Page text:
‘Value’ is one of those terms—like ‘community’ and ‘sustainability’—that I feel I hear more and more in our contemporary lexicon, and as a term that is used often enough and in several different contexts, its invocation is somewhat vague and its meaning even less clear. But like ‘community’ and ‘sustainability’ and any number of other fashionable terms we might come across in political speeches or keynote addresses or advertisements, it is this lack of definition that makes the word ‘value’ and its attendant concept all the more compelling as a subject for consideration. For example (drawn from my experience), we in The Action Mill, the design studio I work with, describe earnestly the value that we provide to our clients and partners (and even the more amorphous public good) through the work that we do. This comes in part from the general feeling that 1) we are doing important work that pushes progressive social change and promotes nonviolent strategy, and 2) our work can be measured in terms of things like maximization of existing resources, earned (that is, free) media from compelling public actions, and the production of knowledge and social capital. Of course, there is also a point at which all of this ‘value’ has to be reified in monetary terms: we are a business and we charge fees for our services. It is in this last point—the price tag, to be gauche—where the questions around value arise. What determines value? Who determines value? How is value mediated or transferred? What do we talk about when we talk about value?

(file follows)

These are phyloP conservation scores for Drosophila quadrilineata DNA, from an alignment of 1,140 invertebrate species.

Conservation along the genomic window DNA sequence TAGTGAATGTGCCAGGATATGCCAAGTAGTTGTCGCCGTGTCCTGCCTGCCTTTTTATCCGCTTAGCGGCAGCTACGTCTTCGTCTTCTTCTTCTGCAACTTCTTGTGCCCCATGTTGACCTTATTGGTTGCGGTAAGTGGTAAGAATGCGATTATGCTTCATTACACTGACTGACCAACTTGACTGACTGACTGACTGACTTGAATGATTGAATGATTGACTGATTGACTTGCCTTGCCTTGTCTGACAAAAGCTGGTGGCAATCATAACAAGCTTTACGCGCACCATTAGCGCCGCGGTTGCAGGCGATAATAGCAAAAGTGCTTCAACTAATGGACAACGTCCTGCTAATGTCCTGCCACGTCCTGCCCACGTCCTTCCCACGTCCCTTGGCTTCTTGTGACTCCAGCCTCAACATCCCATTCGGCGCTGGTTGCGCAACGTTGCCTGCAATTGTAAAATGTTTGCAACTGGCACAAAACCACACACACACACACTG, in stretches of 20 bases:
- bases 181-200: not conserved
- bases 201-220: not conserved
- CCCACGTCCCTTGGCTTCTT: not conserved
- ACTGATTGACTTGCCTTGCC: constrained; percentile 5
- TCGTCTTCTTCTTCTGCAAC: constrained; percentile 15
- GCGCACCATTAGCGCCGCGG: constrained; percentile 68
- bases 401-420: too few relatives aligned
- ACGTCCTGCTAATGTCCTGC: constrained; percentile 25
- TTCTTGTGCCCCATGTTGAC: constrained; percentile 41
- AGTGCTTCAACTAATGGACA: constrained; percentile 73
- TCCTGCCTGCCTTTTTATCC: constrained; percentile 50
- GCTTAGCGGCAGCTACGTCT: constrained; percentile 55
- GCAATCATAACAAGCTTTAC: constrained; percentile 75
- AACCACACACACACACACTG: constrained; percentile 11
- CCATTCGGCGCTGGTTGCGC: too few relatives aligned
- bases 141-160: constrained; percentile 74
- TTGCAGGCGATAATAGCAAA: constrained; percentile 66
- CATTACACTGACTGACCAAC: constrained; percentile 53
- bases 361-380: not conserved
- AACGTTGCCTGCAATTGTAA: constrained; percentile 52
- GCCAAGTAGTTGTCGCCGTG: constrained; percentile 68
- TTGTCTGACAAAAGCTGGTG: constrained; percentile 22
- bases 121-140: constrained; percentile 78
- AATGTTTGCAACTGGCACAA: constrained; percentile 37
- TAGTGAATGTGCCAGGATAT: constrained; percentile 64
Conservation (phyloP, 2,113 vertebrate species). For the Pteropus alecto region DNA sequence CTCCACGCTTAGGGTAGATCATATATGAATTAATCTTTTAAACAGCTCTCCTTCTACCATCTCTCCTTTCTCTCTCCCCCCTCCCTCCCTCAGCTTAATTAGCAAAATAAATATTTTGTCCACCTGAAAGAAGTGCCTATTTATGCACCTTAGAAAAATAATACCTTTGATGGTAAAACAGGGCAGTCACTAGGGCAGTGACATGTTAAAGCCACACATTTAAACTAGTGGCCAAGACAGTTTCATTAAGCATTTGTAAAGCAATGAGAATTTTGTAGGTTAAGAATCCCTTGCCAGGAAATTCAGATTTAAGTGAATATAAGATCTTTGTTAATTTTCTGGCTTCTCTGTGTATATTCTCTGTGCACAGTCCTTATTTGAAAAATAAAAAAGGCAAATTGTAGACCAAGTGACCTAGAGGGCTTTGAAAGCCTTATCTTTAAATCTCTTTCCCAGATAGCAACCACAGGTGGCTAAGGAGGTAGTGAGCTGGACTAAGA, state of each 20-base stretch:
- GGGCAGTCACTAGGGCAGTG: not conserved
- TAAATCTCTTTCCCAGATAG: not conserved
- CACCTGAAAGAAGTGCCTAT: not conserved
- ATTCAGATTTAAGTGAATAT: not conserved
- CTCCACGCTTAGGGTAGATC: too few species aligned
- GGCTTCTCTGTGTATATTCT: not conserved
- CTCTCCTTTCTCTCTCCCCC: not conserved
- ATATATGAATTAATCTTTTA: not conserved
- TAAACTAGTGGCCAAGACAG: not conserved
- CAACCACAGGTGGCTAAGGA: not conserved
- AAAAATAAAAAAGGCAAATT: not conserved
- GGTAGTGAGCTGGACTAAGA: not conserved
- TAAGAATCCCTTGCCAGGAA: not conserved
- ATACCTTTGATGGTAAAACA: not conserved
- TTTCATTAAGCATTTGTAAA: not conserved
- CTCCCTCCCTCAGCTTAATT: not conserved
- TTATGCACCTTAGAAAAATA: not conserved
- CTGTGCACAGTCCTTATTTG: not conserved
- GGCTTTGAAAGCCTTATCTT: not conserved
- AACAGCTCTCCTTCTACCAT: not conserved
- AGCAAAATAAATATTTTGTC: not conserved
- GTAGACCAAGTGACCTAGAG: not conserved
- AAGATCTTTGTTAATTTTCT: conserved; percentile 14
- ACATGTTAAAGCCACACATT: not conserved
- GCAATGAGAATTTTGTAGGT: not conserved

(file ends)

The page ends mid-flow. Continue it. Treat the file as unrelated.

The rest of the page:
We won’t be so surprised to discover that there is no aspect of life that is not touched by such questions about value. What I mean is that once the urgency of such questions about value was pointed out to me, then the only surprise I felt was that of the “no shit” variety. In reading David Graeber‘s Toward an Anthropological Theory of Value (2004), I’ve begun to understand how a solid theory of value is essential to penetrating so many pressing sociopolitical, cultural, and economical conditions. As Graeber notes, anthropologists have not been very successful in developing such a theory of value—which is why he takes up the task here—but they do seem best equipped to do so. (We certainly can’t allow the economists to have the final say about value!) Anthropology is a curious field with a curious history filled with curious people studying even more curious peoples doing very curious things. The theory and the jargon are dense, but what comes through with a bit of laborious study are many incredible insights that are obviously about the practices of traditional peoples but also importantly about how we might both understand ourselves (first world westerners) and subsequently imagine other ways of being in the world that deviate from our dominant ideologies and paradigms. Hence, Graeber reviews the literature on how key anthropologists and social theorists have discussed value in order to work toward his own theory.